Now, the Board on the other hand and the Fifth Circuit and perhaps the Ninth Circuit have taken the position that the Board discharges its function.

In such, under Section 10 (k) when it determined solely whether the disputed assignment of work is in derogation of a Board order or certification within the meaning of Section 8 (b) (4) (D) and as I shall explain later in derogation of a collective bargaining contract covering the assignment of this work.

Now, the question before this Court in these cases is which of these views is the correct view.

Now, the facts which give rise to this controversy and the particular case here are not in dispute and I shall summarize them very briefly.

The Electrical Workers Union and the stagehands union, they have a big long name but I'll call them stagehands union.

The stagehands unions represent various technicians of the Columbia Broadcasting Company.

For many years, there's been a dispute between these two unions as to -- as to which of them is entitled to perform what is called remote lighting work.

And remote lighting work, as I understand from the record, involves the install -- the installations -- the installation and the operation of lighting equipment in connection with a telecast which originates our way from the home studio of the broadcasting company.

Now, during the period in question here, both unions had collective bargaining contracts with the Columbia Broadcasting Company but either contract, however, covered the assignment of this disputed work.

And the dispute came to ahead in 1956 in connection with a show which the company was about to televise or telecast, whatever the verb is, from the Waldorf-Astoria Hotel in New York City.

In advance of the show, the Company informed the Electrical Workers that it was going to assign this remote -- remote lighting work.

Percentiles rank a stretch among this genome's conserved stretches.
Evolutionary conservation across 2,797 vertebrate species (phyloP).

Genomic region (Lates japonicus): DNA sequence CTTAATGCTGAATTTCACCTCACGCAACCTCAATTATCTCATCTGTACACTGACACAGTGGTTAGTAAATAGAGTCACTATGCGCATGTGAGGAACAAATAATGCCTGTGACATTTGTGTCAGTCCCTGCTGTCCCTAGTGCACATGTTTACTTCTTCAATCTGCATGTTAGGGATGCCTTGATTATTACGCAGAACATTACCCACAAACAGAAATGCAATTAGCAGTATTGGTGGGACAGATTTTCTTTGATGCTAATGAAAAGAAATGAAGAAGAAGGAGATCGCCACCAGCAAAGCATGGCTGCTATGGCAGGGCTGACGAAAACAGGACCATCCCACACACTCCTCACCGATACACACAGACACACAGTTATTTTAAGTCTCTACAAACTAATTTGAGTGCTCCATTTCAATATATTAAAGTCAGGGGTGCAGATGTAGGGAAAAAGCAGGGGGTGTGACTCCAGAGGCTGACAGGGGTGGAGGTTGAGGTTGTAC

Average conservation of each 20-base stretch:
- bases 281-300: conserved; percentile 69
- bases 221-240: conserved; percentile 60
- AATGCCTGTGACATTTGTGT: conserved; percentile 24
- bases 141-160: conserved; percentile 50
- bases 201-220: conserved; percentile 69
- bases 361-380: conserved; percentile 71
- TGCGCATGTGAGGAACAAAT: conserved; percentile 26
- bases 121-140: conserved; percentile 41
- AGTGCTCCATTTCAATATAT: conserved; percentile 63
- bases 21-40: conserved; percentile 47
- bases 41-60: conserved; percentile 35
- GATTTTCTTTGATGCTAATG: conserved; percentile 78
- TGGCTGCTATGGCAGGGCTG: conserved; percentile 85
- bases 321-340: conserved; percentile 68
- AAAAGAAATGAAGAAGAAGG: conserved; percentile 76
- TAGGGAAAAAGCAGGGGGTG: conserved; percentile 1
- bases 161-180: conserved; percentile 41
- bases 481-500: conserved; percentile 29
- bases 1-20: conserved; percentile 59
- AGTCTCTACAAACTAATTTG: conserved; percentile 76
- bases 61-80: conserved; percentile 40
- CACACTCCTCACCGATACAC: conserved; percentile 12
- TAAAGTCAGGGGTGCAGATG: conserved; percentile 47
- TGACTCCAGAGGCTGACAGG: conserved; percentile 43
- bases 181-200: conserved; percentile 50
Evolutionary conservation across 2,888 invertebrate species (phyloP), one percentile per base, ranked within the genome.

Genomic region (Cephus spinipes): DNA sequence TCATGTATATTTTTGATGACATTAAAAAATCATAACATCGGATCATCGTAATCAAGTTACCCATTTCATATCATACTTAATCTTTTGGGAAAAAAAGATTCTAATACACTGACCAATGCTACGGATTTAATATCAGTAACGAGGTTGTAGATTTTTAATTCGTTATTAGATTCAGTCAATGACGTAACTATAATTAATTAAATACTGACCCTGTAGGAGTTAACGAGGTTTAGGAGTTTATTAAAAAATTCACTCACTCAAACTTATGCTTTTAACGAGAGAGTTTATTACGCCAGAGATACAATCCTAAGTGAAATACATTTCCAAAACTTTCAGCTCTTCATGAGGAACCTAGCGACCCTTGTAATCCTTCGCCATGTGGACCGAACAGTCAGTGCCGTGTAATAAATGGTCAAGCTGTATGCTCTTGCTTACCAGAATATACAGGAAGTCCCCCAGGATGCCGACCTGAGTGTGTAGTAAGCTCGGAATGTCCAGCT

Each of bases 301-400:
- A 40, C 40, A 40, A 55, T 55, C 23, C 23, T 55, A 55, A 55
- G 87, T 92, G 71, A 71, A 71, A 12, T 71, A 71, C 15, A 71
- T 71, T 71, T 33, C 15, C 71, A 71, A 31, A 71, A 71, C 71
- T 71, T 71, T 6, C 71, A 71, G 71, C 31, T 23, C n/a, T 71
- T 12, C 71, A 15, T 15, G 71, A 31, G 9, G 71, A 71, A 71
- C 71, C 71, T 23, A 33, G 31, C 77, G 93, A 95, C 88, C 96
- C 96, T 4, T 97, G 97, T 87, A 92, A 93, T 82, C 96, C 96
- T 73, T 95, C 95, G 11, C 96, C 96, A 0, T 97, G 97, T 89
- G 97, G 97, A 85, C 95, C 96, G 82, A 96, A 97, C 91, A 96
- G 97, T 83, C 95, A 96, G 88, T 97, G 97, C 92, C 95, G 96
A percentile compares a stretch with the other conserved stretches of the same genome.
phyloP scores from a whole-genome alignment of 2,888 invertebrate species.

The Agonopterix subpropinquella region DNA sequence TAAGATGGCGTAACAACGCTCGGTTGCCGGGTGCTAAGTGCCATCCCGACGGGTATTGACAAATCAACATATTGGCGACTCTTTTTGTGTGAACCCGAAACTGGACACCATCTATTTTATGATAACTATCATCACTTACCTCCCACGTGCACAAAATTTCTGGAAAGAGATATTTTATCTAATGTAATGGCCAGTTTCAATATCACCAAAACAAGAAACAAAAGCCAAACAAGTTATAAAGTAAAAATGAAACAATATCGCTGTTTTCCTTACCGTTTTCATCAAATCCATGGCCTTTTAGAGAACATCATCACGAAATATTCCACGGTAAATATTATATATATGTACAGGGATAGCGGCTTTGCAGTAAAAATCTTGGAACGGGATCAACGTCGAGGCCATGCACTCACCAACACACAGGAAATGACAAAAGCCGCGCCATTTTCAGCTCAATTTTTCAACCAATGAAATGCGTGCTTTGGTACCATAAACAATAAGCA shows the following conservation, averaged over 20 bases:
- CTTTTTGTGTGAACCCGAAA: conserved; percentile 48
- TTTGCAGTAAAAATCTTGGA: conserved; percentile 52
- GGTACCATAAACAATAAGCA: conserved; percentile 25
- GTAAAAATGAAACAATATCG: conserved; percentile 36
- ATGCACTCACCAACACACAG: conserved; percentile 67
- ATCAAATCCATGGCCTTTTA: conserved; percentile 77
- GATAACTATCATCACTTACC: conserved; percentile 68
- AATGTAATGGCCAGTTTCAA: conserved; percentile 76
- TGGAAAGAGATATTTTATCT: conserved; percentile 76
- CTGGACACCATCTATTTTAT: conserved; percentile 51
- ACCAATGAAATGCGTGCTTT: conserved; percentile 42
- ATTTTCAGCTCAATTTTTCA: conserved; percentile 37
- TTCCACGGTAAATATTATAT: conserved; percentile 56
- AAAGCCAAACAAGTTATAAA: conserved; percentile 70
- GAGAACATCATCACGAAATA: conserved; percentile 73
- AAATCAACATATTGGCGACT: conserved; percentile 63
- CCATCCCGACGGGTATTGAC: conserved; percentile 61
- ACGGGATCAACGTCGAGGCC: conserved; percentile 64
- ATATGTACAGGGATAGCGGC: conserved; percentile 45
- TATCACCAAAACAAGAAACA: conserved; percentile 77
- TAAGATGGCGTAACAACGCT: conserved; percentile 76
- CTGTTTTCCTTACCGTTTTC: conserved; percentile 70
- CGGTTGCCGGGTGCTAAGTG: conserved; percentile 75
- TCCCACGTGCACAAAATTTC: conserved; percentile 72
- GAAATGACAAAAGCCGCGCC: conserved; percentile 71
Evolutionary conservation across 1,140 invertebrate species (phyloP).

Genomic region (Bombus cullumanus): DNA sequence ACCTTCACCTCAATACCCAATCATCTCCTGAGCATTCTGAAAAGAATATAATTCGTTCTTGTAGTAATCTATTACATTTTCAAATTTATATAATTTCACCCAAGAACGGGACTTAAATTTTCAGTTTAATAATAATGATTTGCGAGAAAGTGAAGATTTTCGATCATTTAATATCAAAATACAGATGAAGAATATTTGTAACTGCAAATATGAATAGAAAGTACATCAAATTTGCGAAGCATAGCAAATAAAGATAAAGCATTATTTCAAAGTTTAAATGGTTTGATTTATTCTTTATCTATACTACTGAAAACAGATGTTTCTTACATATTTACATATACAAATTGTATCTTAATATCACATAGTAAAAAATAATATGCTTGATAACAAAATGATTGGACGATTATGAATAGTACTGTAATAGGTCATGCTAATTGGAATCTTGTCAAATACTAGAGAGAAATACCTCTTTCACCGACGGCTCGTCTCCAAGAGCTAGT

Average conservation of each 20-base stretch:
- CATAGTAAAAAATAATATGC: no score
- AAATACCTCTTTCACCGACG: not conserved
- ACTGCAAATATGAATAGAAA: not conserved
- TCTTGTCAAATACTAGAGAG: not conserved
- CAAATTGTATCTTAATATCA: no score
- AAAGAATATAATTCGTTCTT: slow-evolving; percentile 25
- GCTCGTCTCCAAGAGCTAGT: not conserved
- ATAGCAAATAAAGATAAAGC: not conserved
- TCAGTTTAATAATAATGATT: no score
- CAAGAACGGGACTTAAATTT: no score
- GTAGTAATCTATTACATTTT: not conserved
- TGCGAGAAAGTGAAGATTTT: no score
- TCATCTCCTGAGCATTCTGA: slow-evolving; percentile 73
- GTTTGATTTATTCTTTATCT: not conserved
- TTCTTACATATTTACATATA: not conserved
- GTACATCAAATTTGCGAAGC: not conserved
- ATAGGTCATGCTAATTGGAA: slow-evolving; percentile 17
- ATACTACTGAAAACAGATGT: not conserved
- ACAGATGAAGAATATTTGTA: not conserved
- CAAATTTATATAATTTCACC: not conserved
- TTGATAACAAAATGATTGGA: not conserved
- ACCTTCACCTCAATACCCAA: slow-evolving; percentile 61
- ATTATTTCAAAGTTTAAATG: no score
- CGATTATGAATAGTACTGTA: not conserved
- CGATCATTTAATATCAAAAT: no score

It was going to assign it for the stagehands.

The electricians protested claiming that they were entitled to this work and that they would be -- that there would be the nature of control unless they got it.

Now, the company refused to exceed to this request and the upshot was that the Electrical Workers refused to operate the cameras which was necessary in order to televise the show and as a consequence, the show was canceled.

Now, the Company then filed charges with the Board alleging that this work stoppage by the electricians was in violation of Section 8 (b) (4) (D), which as I said a moment ago makes an unfair labor practice for a union to strike to force an employer to assign particular work with members of one group or another unless it is governed by -- unless the employer's assignment of the work is in derogation of a preexisting Board order certification within the meaning of Section 8 (b) (4) (D).

Upon these charges, when these charges were filed, then the Board proceeded to the preliminary hearing that Section 10 (k) requires.

Section 10 (k), as I said a moment ago, empowers and directs the Board whenever a charge is filed alleging a violation of 8 (b) (4) (D) to hear and determine the dispute.

William J. Brennan, Jr.:

May I ask, Mr. Manoli, do you follow the usual procedures in hearings under 10 (k) that is, if there's a reference to an examiner, the report and --

Dominick L. Manoli:

There is a reference to a hearing officer.

William J. Brennan, Jr.:

A hearing officer (Voice Overlap) --